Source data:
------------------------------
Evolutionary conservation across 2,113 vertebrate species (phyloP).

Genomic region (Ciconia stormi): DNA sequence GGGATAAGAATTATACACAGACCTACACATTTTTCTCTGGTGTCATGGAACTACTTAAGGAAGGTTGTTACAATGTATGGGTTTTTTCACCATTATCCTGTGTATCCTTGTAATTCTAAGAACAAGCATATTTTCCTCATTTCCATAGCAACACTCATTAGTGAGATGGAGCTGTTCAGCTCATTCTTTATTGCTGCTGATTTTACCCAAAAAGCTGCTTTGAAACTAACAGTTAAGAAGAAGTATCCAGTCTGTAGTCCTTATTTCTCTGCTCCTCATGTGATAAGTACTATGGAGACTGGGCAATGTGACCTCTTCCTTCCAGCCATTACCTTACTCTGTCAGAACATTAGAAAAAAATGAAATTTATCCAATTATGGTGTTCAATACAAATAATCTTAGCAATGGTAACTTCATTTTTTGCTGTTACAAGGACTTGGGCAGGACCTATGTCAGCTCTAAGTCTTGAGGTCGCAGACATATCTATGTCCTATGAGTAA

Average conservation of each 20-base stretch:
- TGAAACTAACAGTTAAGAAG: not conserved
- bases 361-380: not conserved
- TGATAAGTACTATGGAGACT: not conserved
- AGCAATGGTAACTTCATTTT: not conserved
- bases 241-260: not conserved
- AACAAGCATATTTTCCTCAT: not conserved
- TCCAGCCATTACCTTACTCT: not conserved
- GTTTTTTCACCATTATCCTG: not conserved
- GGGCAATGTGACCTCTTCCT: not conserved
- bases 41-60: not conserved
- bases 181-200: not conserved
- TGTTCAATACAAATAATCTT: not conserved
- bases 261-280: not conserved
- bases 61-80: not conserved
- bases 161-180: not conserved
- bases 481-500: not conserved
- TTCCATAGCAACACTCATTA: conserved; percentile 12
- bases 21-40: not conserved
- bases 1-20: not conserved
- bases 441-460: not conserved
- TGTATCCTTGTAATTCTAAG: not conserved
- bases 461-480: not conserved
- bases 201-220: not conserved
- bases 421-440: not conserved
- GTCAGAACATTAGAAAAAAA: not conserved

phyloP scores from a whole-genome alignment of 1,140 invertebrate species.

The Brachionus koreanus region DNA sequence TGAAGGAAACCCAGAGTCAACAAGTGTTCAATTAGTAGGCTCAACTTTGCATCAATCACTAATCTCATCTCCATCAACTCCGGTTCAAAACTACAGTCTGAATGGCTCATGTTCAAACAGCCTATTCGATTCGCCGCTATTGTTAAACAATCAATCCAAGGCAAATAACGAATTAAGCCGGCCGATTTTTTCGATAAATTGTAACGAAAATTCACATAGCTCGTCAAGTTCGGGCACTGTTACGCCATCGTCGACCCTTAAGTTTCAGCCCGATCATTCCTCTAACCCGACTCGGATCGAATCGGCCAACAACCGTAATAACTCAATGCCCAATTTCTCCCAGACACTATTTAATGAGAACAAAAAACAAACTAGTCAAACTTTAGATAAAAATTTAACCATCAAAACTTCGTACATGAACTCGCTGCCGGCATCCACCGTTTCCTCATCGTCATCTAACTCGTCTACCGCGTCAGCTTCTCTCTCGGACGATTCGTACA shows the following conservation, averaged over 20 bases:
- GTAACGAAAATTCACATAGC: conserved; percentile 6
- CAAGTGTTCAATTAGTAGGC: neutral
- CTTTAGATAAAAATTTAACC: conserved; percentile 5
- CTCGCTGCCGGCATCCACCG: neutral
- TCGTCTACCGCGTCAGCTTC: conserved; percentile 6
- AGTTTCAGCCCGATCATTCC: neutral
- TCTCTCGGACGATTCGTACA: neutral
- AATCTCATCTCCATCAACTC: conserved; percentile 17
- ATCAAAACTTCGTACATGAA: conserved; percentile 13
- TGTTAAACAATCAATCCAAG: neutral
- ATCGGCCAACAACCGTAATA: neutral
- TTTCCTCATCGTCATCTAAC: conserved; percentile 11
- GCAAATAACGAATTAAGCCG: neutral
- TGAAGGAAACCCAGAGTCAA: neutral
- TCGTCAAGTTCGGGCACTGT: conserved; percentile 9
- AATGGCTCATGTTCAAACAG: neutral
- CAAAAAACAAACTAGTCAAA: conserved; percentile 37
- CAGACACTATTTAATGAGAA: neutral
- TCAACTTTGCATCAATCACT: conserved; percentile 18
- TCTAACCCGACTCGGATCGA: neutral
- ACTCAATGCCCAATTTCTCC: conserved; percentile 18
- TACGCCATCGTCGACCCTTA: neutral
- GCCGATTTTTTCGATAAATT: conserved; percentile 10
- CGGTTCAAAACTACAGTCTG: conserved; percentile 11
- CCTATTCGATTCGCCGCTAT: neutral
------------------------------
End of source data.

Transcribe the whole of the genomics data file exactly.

Evolutionary conservation across 2,113 vertebrate species (phyloP).

Genomic region (Ciconia stormi): DNA sequence GGGATAAGAATTATACACAGACCTACACATTTTTCTCTGGTGTCATGGAACTACTTAAGGAAGGTTGTTACAATGTATGGGTTTTTTCACCATTATCCTGTGTATCCTTGTAATTCTAAGAACAAGCATATTTTCCTCATTTCCATAGCAACACTCATTAGTGAGATGGAGCTGTTCAGCTCATTCTTTATTGCTGCTGATTTTACCCAAAAAGCTGCTTTGAAACTAACAGTTAAGAAGAAGTATCCAGTCTGTAGTCCTTATTTCTCTGCTCCTCATGTGATAAGTACTATGGAGACTGGGCAATGTGACCTCTTCCTTCCAGCCATTACCTTACTCTGTCAGAACATTAGAAAAAAATGAAATTTATCCAATTATGGTGTTCAATACAAATAATCTTAGCAATGGTAACTTCATTTTTTGCTGTTACAAGGACTTGGGCAGGACCTATGTCAGCTCTAAGTCTTGAGGTCGCAGACATATCTATGTCCTATGAGTAA

Average conservation of each 20-base stretch:
- TGAAACTAACAGTTAAGAAG: not conserved
- bases 361-380: not conserved
- TGATAAGTACTATGGAGACT: not conserved
- AGCAATGGTAACTTCATTTT: not conserved
- bases 241-260: not conserved
- AACAAGCATATTTTCCTCAT: not conserved
- TCCAGCCATTACCTTACTCT: not conserved
- GTTTTTTCACCATTATCCTG: not conserved
- GGGCAATGTGACCTCTTCCT: not conserved
- bases 41-60: not conserved
- bases 181-200: not conserved
- TGTTCAATACAAATAATCTT: not conserved
- bases 261-280: not conserved
- bases 61-80: not conserved
- bases 161-180: not conserved
- bases 481-500: not conserved
- TTCCATAGCAACACTCATTA: conserved; percentile 12
- bases 21-40: not conserved
- bases 1-20: not conserved
- bases 441-460: not conserved
- TGTATCCTTGTAATTCTAAG: not conserved
- bases 461-480: not conserved
- bases 201-220: not conserved
- bases 421-440: not conserved
- GTCAGAACATTAGAAAAAAA: not conserved

phyloP scores from a whole-genome alignment of 1,140 invertebrate species.

The Brachionus koreanus region DNA sequence TGAAGGAAACCCAGAGTCAACAAGTGTTCAATTAGTAGGCTCAACTTTGCATCAATCACTAATCTCATCTCCATCAACTCCGGTTCAAAACTACAGTCTGAATGGCTCATGTTCAAACAGCCTATTCGATTCGCCGCTATTGTTAAACAATCAATCCAAGGCAAATAACGAATTAAGCCGGCCGATTTTTTCGATAAATTGTAACGAAAATTCACATAGCTCGTCAAGTTCGGGCACTGTTACGCCATCGTCGACCCTTAAGTTTCAGCCCGATCATTCCTCTAACCCGACTCGGATCGAATCGGCCAACAACCGTAATAACTCAATGCCCAATTTCTCCCAGACACTATTTAATGAGAACAAAAAACAAACTAGTCAAACTTTAGATAAAAATTTAACCATCAAAACTTCGTACATGAACTCGCTGCCGGCATCCACCGTTTCCTCATCGTCATCTAACTCGTCTACCGCGTCAGCTTCTCTCTCGGACGATTCGTACA shows the following conservation, averaged over 20 bases:
- GTAACGAAAATTCACATAGC: conserved; percentile 6
- CAAGTGTTCAATTAGTAGGC: neutral
- CTTTAGATAAAAATTTAACC: conserved; percentile 5
- CTCGCTGCCGGCATCCACCG: neutral
- TCGTCTACCGCGTCAGCTTC: conserved; percentile 6
- AGTTTCAGCCCGATCATTCC: neutral
- TCTCTCGGACGATTCGTACA: neutral
- AATCTCATCTCCATCAACTC: conserved; percentile 17
- ATCAAAACTTCGTACATGAA: conserved; percentile 13
- TGTTAAACAATCAATCCAAG: neutral
- ATCGGCCAACAACCGTAATA: neutral
- TTTCCTCATCGTCATCTAAC: conserved; percentile 11
- GCAAATAACGAATTAAGCCG: neutral
- TGAAGGAAACCCAGAGTCAA: neutral
- TCGTCAAGTTCGGGCACTGT: conserved; percentile 9
- AATGGCTCATGTTCAAACAG: neutral
- CAAAAAACAAACTAGTCAAA: conserved; percentile 37
- CAGACACTATTTAATGAGAA: neutral
- TCAACTTTGCATCAATCACT: conserved; percentile 18
- TCTAACCCGACTCGGATCGA: neutral
- ACTCAATGCCCAATTTCTCC: conserved; percentile 18
- TACGCCATCGTCGACCCTTA: neutral
- GCCGATTTTTTCGATAAATT: conserved; percentile 10
- CGGTTCAAAACTACAGTCTG: conserved; percentile 11
- CCTATTCGATTCGCCGCTAT: neutral